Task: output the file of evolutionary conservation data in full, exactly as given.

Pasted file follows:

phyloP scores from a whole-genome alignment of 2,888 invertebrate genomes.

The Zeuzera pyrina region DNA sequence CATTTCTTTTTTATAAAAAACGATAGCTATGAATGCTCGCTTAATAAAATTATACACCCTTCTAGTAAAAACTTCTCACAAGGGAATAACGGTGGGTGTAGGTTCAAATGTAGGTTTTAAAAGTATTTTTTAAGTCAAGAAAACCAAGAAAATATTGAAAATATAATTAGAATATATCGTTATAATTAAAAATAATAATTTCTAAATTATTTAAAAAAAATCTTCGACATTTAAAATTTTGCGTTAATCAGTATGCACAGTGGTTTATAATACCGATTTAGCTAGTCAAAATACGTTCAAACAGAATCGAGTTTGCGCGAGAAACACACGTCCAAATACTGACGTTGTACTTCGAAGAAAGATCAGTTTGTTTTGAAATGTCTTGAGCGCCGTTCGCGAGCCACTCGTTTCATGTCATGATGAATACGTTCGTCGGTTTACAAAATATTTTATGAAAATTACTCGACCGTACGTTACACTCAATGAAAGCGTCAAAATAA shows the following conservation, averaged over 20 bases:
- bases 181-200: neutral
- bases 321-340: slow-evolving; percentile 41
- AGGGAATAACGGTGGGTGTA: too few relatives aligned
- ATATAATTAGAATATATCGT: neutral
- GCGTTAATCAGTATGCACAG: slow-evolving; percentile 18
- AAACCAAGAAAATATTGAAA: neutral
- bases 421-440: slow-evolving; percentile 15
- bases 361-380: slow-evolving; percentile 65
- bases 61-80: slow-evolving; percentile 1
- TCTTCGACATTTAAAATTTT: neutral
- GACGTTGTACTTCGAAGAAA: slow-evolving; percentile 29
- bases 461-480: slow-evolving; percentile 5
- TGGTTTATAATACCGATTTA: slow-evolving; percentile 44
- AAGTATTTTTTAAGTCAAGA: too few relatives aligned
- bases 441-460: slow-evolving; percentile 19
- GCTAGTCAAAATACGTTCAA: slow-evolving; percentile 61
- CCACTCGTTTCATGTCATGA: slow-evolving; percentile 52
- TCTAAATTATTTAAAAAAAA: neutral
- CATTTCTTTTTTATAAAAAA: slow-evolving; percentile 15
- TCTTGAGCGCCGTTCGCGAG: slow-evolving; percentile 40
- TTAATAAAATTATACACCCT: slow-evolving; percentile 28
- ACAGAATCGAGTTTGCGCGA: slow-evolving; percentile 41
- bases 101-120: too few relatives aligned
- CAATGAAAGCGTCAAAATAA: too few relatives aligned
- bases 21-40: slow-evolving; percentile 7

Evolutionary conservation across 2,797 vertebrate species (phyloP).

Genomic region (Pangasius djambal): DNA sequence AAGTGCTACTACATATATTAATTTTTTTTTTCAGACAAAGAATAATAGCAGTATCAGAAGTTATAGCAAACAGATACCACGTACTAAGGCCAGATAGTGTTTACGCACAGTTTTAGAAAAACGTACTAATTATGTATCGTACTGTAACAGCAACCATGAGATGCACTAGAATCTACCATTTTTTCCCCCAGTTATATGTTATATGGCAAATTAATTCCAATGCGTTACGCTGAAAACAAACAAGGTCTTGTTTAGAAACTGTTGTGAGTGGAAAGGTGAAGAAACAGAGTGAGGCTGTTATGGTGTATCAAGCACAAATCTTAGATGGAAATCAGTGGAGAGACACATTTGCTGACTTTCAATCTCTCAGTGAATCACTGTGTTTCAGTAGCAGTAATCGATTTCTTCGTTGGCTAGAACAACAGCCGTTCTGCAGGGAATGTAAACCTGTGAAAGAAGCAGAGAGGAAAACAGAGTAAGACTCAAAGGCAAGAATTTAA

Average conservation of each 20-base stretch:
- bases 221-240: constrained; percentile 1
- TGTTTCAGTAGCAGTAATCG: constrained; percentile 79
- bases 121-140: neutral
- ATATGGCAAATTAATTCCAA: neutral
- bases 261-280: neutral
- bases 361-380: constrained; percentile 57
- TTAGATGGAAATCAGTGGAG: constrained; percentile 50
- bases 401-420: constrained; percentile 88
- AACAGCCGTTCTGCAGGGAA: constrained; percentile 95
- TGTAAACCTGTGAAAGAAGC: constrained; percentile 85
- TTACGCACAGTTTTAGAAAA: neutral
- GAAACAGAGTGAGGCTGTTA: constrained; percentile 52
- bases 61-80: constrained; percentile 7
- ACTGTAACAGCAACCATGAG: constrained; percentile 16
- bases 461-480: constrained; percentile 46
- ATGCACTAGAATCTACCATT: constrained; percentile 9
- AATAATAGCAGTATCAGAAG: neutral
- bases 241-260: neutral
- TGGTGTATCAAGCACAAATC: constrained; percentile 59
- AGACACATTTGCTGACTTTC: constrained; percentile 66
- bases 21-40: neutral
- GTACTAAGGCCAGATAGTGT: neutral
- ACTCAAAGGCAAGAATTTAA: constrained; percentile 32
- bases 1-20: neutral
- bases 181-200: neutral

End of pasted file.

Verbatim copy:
phyloP scores from a whole-genome alignment of 2,888 invertebrate genomes.

The Zeuzera pyrina region DNA sequence CATTTCTTTTTTATAAAAAACGATAGCTATGAATGCTCGCTTAATAAAATTATACACCCTTCTAGTAAAAACTTCTCACAAGGGAATAACGGTGGGTGTAGGTTCAAATGTAGGTTTTAAAAGTATTTTTTAAGTCAAGAAAACCAAGAAAATATTGAAAATATAATTAGAATATATCGTTATAATTAAAAATAATAATTTCTAAATTATTTAAAAAAAATCTTCGACATTTAAAATTTTGCGTTAATCAGTATGCACAGTGGTTTATAATACCGATTTAGCTAGTCAAAATACGTTCAAACAGAATCGAGTTTGCGCGAGAAACACACGTCCAAATACTGACGTTGTACTTCGAAGAAAGATCAGTTTGTTTTGAAATGTCTTGAGCGCCGTTCGCGAGCCACTCGTTTCATGTCATGATGAATACGTTCGTCGGTTTACAAAATATTTTATGAAAATTACTCGACCGTACGTTACACTCAATGAAAGCGTCAAAATAA shows the following conservation, averaged over 20 bases:
- bases 181-200: neutral
- bases 321-340: slow-evolving; percentile 41
- AGGGAATAACGGTGGGTGTA: too few relatives aligned
- ATATAATTAGAATATATCGT: neutral
- GCGTTAATCAGTATGCACAG: slow-evolving; percentile 18
- AAACCAAGAAAATATTGAAA: neutral
- bases 421-440: slow-evolving; percentile 15
- bases 361-380: slow-evolving; percentile 65
- bases 61-80: slow-evolving; percentile 1
- TCTTCGACATTTAAAATTTT: neutral
- GACGTTGTACTTCGAAGAAA: slow-evolving; percentile 29
- bases 461-480: slow-evolving; percentile 5
- TGGTTTATAATACCGATTTA: slow-evolving; percentile 44
- AAGTATTTTTTAAGTCAAGA: too few relatives aligned
- bases 441-460: slow-evolving; percentile 19
- GCTAGTCAAAATACGTTCAA: slow-evolving; percentile 61
- CCACTCGTTTCATGTCATGA: slow-evolving; percentile 52
- TCTAAATTATTTAAAAAAAA: neutral
- CATTTCTTTTTTATAAAAAA: slow-evolving; percentile 15
- TCTTGAGCGCCGTTCGCGAG: slow-evolving; percentile 40
- TTAATAAAATTATACACCCT: slow-evolving; percentile 28
- ACAGAATCGAGTTTGCGCGA: slow-evolving; percentile 41
- bases 101-120: too few relatives aligned
- CAATGAAAGCGTCAAAATAA: too few relatives aligned
- bases 21-40: slow-evolving; percentile 7

Evolutionary conservation across 2,797 vertebrate species (phyloP).

Genomic region (Pangasius djambal): DNA sequence AAGTGCTACTACATATATTAATTTTTTTTTTCAGACAAAGAATAATAGCAGTATCAGAAGTTATAGCAAACAGATACCACGTACTAAGGCCAGATAGTGTTTACGCACAGTTTTAGAAAAACGTACTAATTATGTATCGTACTGTAACAGCAACCATGAGATGCACTAGAATCTACCATTTTTTCCCCCAGTTATATGTTATATGGCAAATTAATTCCAATGCGTTACGCTGAAAACAAACAAGGTCTTGTTTAGAAACTGTTGTGAGTGGAAAGGTGAAGAAACAGAGTGAGGCTGTTATGGTGTATCAAGCACAAATCTTAGATGGAAATCAGTGGAGAGACACATTTGCTGACTTTCAATCTCTCAGTGAATCACTGTGTTTCAGTAGCAGTAATCGATTTCTTCGTTGGCTAGAACAACAGCCGTTCTGCAGGGAATGTAAACCTGTGAAAGAAGCAGAGAGGAAAACAGAGTAAGACTCAAAGGCAAGAATTTAA

Average conservation of each 20-base stretch:
- bases 221-240: constrained; percentile 1
- TGTTTCAGTAGCAGTAATCG: constrained; percentile 79
- bases 121-140: neutral
- ATATGGCAAATTAATTCCAA: neutral
- bases 261-280: neutral
- bases 361-380: constrained; percentile 57
- TTAGATGGAAATCAGTGGAG: constrained; percentile 50
- bases 401-420: constrained; percentile 88
- AACAGCCGTTCTGCAGGGAA: constrained; percentile 95
- TGTAAACCTGTGAAAGAAGC: constrained; percentile 85
- TTACGCACAGTTTTAGAAAA: neutral
- GAAACAGAGTGAGGCTGTTA: constrained; percentile 52
- bases 61-80: constrained; percentile 7
- ACTGTAACAGCAACCATGAG: constrained; percentile 16
- bases 461-480: constrained; percentile 46
- ATGCACTAGAATCTACCATT: constrained; percentile 9
- AATAATAGCAGTATCAGAAG: neutral
- bases 241-260: neutral
- TGGTGTATCAAGCACAAATC: constrained; percentile 59
- AGACACATTTGCTGACTTTC: constrained; percentile 66
- bases 21-40: neutral
- GTACTAAGGCCAGATAGTGT: neutral
- ACTCAAAGGCAAGAATTTAA: constrained; percentile 32
- bases 1-20: neutral
- bases 181-200: neutral